Fatal Fever: Tracking Down Typhoid Mary

by Gail Jarrow

Sanitary engineer and chemist George Soper was a “germ detective” in... read more

Sanitary engineer and chemist George Soper was a “germ detective” in the early 20th century. Soper was hired in 1906 by the Thompson family of New York City when six family members fell ill with typhoid. Through a meticulous process of elimination, Soper determined that a cook, Mary Mallon, was the most likely source of the bacteria. When public heath doctor Sara Josephine Baker tracked down Mary Mallon, a.k.a. Typhoid Mary, Mallon refused to believe she carried typhoid. Mallon’s case became a civil rights issue when she was quarantined against her will on Brother’s Island off the coast of Manhattan. Mallon was eventually released when she promised not to work as a cook again, only to be returned to the island after another typhoid outbreak was traced to her. She lived there the rest of her life, even as it was acknowledged she was surely far from the only typhoid carrier in the city. Soper’s rigorous methodology, Baker’s doggedness, and Mary Mallon’s unfortunate story illustrate the confluence of science, detective work, and social attitudes during the early decades of the 20th century. This captivating, well-researched volume is augmented by numerous photographs and back matter that includes source notes, a timeline, and bibliography. (Age 12 and older)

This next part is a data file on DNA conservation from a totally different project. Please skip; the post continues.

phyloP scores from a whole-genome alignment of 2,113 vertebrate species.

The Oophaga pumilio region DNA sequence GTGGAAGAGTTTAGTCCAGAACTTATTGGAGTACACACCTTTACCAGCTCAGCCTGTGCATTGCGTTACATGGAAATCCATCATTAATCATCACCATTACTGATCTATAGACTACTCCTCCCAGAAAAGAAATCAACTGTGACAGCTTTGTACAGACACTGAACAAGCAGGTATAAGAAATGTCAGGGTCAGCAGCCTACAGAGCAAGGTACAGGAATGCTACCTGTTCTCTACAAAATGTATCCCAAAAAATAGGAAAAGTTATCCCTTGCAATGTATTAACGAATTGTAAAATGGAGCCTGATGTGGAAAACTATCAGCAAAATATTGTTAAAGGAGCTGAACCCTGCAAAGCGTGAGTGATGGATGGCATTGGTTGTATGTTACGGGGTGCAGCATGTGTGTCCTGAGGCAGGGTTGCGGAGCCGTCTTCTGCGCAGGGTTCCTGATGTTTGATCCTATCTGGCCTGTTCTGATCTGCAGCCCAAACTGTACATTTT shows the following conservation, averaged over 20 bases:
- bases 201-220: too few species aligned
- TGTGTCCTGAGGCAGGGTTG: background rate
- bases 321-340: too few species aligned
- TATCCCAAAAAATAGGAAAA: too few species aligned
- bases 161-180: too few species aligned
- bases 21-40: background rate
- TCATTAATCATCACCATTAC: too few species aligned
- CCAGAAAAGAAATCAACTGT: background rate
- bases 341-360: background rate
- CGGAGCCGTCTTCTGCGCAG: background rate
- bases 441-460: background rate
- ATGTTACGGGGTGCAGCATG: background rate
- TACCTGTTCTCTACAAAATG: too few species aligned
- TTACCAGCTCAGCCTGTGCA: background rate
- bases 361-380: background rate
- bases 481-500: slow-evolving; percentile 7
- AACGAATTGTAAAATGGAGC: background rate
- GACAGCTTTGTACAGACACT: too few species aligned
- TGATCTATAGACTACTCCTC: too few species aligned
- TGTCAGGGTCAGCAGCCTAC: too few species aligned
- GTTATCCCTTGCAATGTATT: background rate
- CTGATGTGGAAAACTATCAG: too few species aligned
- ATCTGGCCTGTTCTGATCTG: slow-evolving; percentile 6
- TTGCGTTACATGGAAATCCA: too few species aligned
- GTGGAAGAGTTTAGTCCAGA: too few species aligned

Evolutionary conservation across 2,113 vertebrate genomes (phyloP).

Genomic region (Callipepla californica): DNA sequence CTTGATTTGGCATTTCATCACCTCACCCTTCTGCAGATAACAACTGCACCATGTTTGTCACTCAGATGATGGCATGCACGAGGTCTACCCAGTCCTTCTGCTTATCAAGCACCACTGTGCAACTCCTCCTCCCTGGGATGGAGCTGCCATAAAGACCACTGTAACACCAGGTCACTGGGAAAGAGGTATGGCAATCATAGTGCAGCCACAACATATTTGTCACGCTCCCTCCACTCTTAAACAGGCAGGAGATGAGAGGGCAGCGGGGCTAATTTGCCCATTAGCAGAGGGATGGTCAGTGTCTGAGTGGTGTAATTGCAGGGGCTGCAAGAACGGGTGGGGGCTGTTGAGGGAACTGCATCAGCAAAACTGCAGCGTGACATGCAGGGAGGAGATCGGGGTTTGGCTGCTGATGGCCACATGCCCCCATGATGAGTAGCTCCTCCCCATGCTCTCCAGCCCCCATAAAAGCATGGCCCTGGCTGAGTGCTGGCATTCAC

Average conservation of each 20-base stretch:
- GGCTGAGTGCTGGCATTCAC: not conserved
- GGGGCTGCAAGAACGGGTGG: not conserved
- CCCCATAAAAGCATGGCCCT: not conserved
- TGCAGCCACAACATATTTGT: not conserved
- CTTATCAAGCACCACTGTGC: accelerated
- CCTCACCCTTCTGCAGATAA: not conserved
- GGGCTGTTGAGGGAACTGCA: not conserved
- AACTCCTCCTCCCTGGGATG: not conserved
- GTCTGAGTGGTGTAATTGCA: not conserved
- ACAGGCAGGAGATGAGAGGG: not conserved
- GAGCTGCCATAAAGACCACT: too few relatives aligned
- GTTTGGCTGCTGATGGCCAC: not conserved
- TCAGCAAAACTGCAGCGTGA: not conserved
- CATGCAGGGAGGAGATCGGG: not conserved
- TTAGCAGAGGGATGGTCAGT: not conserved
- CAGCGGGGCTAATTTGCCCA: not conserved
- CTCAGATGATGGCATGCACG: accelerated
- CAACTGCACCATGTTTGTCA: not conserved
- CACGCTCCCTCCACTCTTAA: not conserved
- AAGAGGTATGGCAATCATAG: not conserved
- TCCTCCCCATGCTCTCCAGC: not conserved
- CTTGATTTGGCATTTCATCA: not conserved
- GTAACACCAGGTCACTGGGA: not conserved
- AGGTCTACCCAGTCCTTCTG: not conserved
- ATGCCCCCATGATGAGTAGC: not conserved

© Cooperative Children's Book Center, Univ. of Wisconsin - Madison, 2016

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